When the Kingdom of Alba captured Hurrock and dissolved the Confederation, those living in the Hergerfort knew it was only a matter of time until the enemy appeared at their gates. They hurriedly made repairs to the walls and brought in provisions for a siege. Everything was prepared by the time the Albans arrived and began their siege works under the clouds of a great storm. The inhabitants watched as the rain came down upon the Alban camp and earthworks, turning the ground to mud, the trenches to ponds and destroying the morale of the soldiers. But, unnoticed until it was too late, the sewers were not draining the water in the city effectively, and the level began to rise, pouring out above street level. More and more houses in the lower sections began to disappear beneath the water, trapping and drowning those who were not able to reach the higher regions fast enough. The water built up against the walls, causing the city gates to bulge and, when they could no longer contain the pressure, break open over the beseiging army. The following morning the Albans formed their bedraggled men into a column and marched along the main road up to the palace. There they found the Duke and a few hundred people, all that had survived the flood to offer their surrender.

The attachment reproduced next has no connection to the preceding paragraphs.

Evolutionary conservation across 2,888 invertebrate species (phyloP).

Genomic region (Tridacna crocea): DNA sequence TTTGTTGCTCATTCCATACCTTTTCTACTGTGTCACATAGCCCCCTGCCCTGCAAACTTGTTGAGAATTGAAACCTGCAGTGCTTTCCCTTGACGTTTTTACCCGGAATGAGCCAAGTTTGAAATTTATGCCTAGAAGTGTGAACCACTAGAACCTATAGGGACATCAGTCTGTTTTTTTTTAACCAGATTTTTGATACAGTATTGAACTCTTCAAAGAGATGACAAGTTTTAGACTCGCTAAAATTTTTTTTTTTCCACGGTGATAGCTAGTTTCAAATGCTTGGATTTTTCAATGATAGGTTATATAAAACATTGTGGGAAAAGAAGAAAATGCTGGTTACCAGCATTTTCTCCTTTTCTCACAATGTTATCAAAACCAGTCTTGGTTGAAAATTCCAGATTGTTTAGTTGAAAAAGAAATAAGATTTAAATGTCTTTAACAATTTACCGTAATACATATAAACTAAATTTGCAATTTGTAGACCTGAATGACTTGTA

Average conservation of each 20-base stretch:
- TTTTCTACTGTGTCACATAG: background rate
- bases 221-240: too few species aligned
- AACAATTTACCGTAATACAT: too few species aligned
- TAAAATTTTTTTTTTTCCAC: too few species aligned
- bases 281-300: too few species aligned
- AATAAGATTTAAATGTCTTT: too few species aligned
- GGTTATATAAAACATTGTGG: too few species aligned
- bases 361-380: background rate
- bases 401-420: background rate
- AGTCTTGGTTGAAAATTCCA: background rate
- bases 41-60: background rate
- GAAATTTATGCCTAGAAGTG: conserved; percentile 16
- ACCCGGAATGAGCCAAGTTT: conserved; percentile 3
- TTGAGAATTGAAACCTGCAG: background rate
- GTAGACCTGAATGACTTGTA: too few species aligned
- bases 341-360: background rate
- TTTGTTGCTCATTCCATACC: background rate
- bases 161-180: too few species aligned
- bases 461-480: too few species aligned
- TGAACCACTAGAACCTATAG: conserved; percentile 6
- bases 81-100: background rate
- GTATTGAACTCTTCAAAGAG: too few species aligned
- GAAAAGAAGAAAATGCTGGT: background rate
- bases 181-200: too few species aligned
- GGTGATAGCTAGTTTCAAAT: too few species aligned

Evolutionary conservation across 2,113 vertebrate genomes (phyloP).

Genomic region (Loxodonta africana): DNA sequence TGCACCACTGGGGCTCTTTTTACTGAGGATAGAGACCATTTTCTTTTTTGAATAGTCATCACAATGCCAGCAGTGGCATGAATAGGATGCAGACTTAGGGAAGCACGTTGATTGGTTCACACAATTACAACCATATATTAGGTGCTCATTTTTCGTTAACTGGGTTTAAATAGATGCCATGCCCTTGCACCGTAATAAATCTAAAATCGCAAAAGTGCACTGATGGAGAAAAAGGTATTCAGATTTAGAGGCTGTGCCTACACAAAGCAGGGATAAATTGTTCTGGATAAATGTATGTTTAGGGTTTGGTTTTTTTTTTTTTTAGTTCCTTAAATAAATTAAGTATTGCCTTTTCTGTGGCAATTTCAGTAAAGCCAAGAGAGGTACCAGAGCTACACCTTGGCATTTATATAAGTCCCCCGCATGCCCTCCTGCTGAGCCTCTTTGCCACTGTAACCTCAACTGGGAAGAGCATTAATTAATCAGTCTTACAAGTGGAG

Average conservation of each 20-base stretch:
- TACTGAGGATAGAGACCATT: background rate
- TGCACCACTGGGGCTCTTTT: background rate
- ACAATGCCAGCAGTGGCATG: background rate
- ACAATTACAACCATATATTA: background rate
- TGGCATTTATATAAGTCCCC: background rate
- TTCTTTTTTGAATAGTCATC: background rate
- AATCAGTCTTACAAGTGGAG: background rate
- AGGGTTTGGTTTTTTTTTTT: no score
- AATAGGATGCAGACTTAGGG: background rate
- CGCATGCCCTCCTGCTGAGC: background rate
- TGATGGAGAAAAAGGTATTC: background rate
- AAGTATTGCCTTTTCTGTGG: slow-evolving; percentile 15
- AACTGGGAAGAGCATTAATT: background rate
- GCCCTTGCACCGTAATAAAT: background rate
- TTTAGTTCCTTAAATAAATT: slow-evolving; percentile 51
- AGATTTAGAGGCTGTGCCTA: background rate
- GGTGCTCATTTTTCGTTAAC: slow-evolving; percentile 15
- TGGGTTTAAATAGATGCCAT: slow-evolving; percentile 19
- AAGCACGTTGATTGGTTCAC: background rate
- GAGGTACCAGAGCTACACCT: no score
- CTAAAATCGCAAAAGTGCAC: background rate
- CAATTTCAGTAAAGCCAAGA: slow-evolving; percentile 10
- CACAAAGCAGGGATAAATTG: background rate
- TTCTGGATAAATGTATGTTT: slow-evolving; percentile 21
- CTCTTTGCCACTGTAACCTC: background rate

This catastrophe cemented the city’s reputation of being cursed. Today, a fort once containing 15000 people is home to less than a tenth of that number. Those that do live there gather together in little communities and shut their doors tight to keep out whatever souls are believed to wander the alleys during the hours of darkness and cold. Apart from these small sections of the city, the walls and the central palace, the bulk of the place is eerily empty.
The city does still exercise a reasonable degree of influence over others in the area. Traders come to visit it, though the market is located outside the gates, and it has strong diplomatic links with other settlements on the the Volcanic Plains. The most worrying rumour to reach Alba is that it is the location of a plot to revive the Maeran Confederation, but King Gaern has been unable to confirm the truth of this. Though many spies have entered the city, none has yet returned.